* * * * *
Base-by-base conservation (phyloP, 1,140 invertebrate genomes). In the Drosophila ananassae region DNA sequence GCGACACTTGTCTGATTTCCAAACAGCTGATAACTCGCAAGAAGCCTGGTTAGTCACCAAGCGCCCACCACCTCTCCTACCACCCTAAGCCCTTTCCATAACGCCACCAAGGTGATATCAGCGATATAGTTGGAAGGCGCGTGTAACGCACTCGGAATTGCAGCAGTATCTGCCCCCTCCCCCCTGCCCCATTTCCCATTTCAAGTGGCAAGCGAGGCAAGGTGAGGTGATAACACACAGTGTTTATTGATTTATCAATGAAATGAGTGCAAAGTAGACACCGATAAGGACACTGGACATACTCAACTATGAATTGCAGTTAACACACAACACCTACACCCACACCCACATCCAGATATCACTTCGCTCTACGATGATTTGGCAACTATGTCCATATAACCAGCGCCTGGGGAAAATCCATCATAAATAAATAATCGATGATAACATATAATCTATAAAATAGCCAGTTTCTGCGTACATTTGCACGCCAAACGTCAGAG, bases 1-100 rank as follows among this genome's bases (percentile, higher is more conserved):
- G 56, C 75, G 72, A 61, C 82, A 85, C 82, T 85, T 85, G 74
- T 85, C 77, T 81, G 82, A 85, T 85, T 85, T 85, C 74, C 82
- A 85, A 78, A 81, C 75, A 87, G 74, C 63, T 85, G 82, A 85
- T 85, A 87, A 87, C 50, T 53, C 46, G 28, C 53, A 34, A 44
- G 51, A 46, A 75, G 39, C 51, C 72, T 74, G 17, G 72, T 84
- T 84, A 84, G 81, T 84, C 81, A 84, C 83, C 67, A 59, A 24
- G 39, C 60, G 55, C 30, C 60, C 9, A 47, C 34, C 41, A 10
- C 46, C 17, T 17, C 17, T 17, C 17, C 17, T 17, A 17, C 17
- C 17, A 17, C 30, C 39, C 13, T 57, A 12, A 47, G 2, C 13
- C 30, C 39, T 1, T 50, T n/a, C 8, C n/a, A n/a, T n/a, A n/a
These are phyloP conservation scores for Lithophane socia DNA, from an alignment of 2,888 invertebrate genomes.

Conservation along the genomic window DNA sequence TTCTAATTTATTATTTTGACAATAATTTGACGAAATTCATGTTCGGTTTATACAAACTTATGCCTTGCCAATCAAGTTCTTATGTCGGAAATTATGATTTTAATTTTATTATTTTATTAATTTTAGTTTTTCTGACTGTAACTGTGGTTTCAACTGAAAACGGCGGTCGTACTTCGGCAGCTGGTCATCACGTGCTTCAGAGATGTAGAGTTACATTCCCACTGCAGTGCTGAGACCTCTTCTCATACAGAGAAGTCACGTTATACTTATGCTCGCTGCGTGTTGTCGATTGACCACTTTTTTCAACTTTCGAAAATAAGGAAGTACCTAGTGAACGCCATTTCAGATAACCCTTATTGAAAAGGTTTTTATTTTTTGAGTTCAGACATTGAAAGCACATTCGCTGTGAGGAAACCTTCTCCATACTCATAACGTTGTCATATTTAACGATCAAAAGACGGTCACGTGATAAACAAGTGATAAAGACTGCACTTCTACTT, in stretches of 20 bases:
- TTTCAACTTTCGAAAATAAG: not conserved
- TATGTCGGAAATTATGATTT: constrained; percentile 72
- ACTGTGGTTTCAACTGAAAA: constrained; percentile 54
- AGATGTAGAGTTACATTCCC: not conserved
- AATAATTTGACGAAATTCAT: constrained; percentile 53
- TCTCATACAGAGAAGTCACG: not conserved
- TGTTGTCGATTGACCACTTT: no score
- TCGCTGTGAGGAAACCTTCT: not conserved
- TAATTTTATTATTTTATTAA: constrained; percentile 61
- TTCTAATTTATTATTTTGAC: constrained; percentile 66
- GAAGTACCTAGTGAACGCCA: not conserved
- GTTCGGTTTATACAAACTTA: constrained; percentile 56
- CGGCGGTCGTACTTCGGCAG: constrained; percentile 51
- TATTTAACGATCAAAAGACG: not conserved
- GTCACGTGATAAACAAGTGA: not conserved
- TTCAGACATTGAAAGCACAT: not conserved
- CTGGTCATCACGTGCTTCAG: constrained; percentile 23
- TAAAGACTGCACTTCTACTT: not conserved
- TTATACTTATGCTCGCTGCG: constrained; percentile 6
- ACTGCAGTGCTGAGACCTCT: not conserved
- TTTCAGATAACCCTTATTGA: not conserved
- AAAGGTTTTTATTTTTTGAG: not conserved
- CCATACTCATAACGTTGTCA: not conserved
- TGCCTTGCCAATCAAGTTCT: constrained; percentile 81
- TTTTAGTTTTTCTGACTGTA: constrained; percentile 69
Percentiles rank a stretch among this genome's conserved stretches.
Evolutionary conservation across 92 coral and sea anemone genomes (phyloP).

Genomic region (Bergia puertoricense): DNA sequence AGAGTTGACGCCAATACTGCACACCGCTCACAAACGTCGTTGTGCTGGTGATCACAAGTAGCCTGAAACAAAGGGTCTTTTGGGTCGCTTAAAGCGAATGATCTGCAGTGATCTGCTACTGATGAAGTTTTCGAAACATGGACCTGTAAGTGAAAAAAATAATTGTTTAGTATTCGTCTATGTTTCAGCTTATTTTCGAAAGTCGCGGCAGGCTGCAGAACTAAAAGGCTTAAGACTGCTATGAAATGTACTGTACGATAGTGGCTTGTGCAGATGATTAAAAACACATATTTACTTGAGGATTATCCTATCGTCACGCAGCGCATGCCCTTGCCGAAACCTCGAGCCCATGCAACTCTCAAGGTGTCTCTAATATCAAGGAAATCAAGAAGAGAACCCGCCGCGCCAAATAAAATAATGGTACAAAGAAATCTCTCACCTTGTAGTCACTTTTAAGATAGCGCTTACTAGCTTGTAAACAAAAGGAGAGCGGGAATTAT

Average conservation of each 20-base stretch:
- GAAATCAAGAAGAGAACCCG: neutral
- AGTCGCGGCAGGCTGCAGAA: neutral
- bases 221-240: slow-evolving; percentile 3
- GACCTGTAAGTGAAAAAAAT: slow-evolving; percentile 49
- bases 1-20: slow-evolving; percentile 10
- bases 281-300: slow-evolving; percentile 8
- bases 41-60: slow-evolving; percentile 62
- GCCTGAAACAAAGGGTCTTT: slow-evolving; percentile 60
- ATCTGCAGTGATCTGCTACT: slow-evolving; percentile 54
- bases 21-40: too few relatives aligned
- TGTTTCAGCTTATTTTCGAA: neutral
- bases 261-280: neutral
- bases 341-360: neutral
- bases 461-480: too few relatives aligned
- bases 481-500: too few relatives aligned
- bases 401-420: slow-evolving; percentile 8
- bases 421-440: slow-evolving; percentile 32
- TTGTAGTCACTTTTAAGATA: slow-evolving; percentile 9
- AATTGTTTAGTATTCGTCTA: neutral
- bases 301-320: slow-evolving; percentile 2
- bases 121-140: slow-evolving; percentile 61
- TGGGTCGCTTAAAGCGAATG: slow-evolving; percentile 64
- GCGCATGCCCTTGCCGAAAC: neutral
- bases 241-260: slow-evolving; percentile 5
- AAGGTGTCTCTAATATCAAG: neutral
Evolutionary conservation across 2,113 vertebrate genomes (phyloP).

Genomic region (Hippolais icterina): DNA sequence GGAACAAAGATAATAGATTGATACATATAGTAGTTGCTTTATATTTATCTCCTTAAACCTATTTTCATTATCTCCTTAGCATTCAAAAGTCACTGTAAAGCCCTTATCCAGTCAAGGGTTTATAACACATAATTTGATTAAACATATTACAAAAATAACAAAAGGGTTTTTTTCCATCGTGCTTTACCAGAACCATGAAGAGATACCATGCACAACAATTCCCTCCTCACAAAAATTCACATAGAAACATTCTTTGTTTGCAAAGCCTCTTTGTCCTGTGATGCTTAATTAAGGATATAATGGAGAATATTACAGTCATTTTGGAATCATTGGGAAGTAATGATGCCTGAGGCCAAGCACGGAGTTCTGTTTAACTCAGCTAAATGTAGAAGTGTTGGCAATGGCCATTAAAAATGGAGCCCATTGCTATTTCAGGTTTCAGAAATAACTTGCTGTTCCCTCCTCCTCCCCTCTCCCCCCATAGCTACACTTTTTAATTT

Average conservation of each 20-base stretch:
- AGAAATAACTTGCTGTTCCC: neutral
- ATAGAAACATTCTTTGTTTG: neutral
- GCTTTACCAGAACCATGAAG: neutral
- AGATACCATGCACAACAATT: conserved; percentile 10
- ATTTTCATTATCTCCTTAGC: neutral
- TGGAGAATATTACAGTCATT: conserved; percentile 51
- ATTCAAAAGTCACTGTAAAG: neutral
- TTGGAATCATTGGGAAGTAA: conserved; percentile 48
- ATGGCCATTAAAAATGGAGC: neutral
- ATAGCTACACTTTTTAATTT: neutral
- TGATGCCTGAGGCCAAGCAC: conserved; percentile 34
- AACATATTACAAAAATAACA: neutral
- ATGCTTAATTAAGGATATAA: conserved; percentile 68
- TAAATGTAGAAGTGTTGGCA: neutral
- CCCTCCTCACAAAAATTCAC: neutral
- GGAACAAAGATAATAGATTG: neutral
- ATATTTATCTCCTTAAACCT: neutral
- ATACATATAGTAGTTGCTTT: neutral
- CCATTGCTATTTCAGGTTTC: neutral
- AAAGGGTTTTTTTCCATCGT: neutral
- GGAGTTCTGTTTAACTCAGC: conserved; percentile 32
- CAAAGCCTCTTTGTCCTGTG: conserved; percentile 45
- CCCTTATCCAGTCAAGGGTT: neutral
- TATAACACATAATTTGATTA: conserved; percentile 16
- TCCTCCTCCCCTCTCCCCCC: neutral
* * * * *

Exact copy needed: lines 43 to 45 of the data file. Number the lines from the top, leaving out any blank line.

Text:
- GAAATCAAGAAGAGAACCCG: neutral
- AGTCGCGGCAGGCTGCAGAA: neutral
- bases 221-240: slow-evolving; percentile 3